NEW YORK – Humans make art, and making art makes us human. Nothing brings this fact into sharp relief quite like looking at tribal art and artifacts. Hundreds of groups, communities, and bands of people–some still with us, some long vanished–used, and continue to use, whatever materials are available to them to express themselves, tell their stories, and nourish their souls. You don’t need to be a member of the tribe to appreciate the creativity and the beauty of these pieces.
On June 23, starting at noon Eastern time, Jasper52 will open its Unique Tribal Art auction, featuing 150 lots of intriguing and moving works. Absentee and Internet live bidding will be available through LiveAuctioneers.
Standouts include an undated Luba Kanyok stool with cariatid. The Luba people live in what is now the eastern Democratic Republic of the Congo, a country in Africa. Evidence for their existence in the area traces back to the fourth century, but by the year 1500, they had formed a distinct empire that endured until the ravages of the slave trade and the ivory trade effectively destroyed it. This piece, carved from wood and standing almost 17 inches high, features the figure of a woman who balances the seat of the stool on her head. It carries an estimate of $2,000-$2,500.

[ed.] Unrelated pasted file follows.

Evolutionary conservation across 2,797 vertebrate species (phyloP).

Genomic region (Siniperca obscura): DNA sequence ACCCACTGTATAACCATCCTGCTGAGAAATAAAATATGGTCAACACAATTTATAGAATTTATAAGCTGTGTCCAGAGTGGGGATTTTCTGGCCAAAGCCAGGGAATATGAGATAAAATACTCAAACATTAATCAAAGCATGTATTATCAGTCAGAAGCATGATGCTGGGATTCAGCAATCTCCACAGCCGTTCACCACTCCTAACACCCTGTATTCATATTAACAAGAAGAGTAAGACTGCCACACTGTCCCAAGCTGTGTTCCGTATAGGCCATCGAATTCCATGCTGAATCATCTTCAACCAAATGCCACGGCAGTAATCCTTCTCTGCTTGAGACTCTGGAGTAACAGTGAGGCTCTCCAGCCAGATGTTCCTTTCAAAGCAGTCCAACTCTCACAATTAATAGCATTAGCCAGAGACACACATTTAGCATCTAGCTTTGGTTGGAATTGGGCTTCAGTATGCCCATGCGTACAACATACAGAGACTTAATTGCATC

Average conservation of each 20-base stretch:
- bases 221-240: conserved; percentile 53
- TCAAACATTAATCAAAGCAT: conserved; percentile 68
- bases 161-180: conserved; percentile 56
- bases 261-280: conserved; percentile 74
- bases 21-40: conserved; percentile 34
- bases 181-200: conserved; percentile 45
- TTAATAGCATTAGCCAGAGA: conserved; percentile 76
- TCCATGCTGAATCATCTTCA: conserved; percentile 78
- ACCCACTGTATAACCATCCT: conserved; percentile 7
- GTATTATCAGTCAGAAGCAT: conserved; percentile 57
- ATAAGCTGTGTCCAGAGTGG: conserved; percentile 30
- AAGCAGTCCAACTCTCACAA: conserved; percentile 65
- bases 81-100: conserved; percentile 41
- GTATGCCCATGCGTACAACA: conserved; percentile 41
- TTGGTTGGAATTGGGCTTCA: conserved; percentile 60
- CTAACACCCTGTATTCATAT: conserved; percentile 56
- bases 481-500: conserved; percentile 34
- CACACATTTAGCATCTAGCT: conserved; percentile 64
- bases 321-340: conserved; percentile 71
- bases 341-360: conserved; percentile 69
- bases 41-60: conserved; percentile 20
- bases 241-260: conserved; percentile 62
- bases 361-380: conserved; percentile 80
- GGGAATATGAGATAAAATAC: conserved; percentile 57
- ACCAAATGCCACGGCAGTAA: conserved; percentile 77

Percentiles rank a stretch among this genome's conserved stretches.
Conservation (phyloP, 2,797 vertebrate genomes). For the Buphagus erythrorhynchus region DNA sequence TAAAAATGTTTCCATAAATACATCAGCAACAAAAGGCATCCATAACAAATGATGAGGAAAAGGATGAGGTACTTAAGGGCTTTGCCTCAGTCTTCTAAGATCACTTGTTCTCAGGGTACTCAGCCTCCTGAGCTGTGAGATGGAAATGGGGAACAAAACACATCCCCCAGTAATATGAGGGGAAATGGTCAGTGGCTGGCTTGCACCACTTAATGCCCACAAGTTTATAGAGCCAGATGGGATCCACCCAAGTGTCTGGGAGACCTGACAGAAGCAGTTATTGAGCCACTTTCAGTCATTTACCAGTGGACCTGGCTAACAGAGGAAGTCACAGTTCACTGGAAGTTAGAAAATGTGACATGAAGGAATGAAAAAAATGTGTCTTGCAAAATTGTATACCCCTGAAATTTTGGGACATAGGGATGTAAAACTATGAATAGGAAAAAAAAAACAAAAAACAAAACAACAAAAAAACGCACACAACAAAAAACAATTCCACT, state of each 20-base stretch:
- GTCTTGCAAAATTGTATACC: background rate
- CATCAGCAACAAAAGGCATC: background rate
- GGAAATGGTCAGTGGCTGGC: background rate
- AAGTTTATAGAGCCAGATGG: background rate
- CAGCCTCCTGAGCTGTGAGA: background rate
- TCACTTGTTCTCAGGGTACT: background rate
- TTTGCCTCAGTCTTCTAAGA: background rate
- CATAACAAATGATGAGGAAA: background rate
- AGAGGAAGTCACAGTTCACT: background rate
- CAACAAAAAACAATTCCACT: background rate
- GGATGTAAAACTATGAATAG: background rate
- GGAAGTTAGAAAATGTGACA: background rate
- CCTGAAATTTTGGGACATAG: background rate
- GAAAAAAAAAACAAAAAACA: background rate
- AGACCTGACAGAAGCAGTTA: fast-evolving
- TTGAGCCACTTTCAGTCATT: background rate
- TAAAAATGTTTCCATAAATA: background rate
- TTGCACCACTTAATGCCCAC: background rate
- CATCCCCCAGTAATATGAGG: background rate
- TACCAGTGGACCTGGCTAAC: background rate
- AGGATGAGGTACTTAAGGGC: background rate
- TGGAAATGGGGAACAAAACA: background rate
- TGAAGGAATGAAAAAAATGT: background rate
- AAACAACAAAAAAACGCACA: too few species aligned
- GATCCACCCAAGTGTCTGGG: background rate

Also of note is an undated wooden tribal mask created by a speaker of the Dan language, which is also called Yacouba. Its speakers reside in a region that covers the countries of Ivory Coast and Liberia. The appealing, skillfully carved asymmetrical mask measures almost 10 inches long and is estimated at $2,500-$3,000.
Another strong choice is an undated bronze or brass pendant created by members of the Senufo community in western Africa. It appears to depict a trio of animals, possibly monkeys or another primate, seated side by side on a trapezoid form decorated with crosshatching. The piece, which is mounted on a base, is estimated at $600-$700.
View top auction results on LiveAuctioneers here: https://www.liveauctioneers.com/pages/recent-auction-sales/